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February 2002 issue of
World Press Review
(VOL. 49, No. 2)
Premature Conclusions in Bonn
From Anarchy to Diarchy
Shankar Jha, Outlook (independent weekly), New Delhi,
India, Dec. 17, 2001
Things have gone
well in Afghanistan. The Taliban collapsed far more rapidly
than anyone had dared hope. The Northern Alliance raced into
Kabul against the wishes of its patrons but confounded them
by behaving with exemplary restraint. Pashtun tribes in the
east and south have not only deserted their ethnic brethren
in the Taliban, but have taken up arms against them. The Taliban
stronghold of Kandahar is turning out not to be as formidable
as many had feared. [The Taliban surrendered Kandahar on Dec.
7.WPR] It is perfectly possible that by the time
this appears in print the fighting will be over and Mullah Omar
and Osama bin Laden will be captured or dead.
in Ruins: The main commercial street in Kabul, as in all
of Afghanistan's cities, resembles an archaeological site
rather than an urban center (Photo: AFP).
All this has been achieved with great economy in killing. Several
hundred civilians have indeed died, and a massacre of captured
Al-Qaeda prisoners in Mazar-e-Sharif has left a bad taste in
the mouth. But by the standards of modern-day war, and especially
of the Afghan struggle against the Soviets, this has been a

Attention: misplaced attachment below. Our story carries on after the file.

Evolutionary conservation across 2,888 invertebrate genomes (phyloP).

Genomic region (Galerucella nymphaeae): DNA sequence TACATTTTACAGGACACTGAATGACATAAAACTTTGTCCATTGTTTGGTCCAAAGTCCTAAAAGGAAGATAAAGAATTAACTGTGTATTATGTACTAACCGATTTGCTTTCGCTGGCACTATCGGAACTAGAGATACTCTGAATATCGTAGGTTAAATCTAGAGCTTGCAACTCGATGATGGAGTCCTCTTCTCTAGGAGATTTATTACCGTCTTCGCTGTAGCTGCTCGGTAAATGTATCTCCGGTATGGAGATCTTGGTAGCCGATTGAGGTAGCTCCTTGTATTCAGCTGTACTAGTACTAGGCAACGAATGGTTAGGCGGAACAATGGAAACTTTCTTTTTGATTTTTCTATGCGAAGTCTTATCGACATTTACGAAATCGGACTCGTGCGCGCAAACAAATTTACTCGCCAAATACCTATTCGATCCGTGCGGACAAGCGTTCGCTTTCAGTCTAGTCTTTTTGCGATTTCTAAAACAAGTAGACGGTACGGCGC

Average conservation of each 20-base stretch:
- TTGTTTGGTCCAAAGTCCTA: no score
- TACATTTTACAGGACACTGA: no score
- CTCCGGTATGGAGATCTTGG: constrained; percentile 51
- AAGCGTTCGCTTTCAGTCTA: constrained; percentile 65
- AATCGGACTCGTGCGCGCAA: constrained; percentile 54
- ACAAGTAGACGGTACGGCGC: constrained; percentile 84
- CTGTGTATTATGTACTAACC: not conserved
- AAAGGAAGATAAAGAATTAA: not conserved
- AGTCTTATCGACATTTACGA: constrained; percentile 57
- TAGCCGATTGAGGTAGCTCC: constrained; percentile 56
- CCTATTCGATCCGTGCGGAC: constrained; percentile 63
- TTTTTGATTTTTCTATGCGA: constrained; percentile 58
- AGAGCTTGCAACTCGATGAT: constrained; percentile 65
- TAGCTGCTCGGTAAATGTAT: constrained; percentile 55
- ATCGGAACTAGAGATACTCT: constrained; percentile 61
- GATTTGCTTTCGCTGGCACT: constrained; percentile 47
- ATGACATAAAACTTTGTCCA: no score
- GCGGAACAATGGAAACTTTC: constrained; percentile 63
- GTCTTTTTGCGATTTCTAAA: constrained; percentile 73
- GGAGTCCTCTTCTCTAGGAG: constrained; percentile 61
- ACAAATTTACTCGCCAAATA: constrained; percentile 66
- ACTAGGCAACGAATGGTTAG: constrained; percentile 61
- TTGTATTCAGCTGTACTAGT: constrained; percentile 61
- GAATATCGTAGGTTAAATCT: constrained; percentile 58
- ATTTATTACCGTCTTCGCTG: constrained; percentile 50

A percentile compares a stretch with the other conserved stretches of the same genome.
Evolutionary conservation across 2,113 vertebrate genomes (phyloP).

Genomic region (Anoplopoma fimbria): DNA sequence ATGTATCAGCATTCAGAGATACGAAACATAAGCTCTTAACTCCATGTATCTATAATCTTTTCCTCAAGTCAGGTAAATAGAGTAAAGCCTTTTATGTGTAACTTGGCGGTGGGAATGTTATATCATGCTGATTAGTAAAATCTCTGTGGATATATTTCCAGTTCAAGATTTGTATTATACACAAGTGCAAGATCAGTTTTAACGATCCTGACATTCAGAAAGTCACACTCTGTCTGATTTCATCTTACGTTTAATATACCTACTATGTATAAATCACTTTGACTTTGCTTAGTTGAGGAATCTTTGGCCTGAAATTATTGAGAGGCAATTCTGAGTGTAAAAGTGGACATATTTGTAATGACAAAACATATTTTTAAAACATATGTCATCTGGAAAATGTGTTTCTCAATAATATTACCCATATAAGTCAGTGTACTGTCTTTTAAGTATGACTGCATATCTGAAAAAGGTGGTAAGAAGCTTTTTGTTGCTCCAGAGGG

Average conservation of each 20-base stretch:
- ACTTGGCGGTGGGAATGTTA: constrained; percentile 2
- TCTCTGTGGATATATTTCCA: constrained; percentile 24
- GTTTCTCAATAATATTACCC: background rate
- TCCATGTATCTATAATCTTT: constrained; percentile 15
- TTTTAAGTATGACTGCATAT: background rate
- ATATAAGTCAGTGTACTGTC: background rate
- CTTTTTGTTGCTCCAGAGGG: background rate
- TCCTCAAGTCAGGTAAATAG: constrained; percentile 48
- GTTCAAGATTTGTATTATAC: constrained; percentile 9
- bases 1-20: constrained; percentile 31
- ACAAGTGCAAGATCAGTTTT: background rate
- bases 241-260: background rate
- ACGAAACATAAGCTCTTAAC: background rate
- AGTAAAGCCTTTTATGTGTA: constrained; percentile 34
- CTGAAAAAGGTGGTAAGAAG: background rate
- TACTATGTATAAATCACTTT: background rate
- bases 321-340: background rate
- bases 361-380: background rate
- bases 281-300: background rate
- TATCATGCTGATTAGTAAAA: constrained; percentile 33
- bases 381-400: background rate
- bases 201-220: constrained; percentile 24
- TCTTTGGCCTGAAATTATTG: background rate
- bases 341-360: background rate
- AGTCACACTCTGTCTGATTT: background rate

The United States deserves a rich measure of credit for the
way in which it has handled the entire operation. Though U.S.
and British troops have gone into the country, for the most
part they have done so not to fight the Taliban directly but
to provide anti-Taliban Afghan forces with the technological
backup and technology-related military advice they needed to
achieve a swift victory. They have also learned from the Soviet
experience in Afghanistan, and have drawn upon Russian knowledge
of the country. In fact, nothing reveals the new contours of
conflict more clearly than the unstinting tactical advice and
intelligence the Russian forces provided the United States.
Pakistans Gen. Pervez Musharraf too deserves credit and
respect for the way he turned an epic crisis for his country
into an opportunity to attack the succubus of the jihadi state
in Pakistan and to try to bring his country back to the path
of modernization and development. One can only hope he will
show the same sagacity with respect to Kashmir.
The Bonn conference too has produced as good a result as anyone
could have hoped for. Hamid Karzai, a moderate Pashtun leader,
has been elected chairman of the interim administration. This
satisfies the need to acknowledge the numerical dominance of
the Pashtuns in Afghanistan. But the defense, interior, and
foreign affairs portfolios have gone to the Northern Alliance.
This acknowledges and rewards their decade of tribulation and
sacrifice in the battle against the Taliban, and quietly concedes
their military predominance in todays Afghanistan.
Karzai himself is a moderate Afghan of the Sufi tradition, with
a considerable following that is growing by the day. He has
the maturity to work with the Northern Alliance and, having
lived for years in Pakistan, knows its leaders and people. They
therefore do not fear him. Last, but most importantly, the United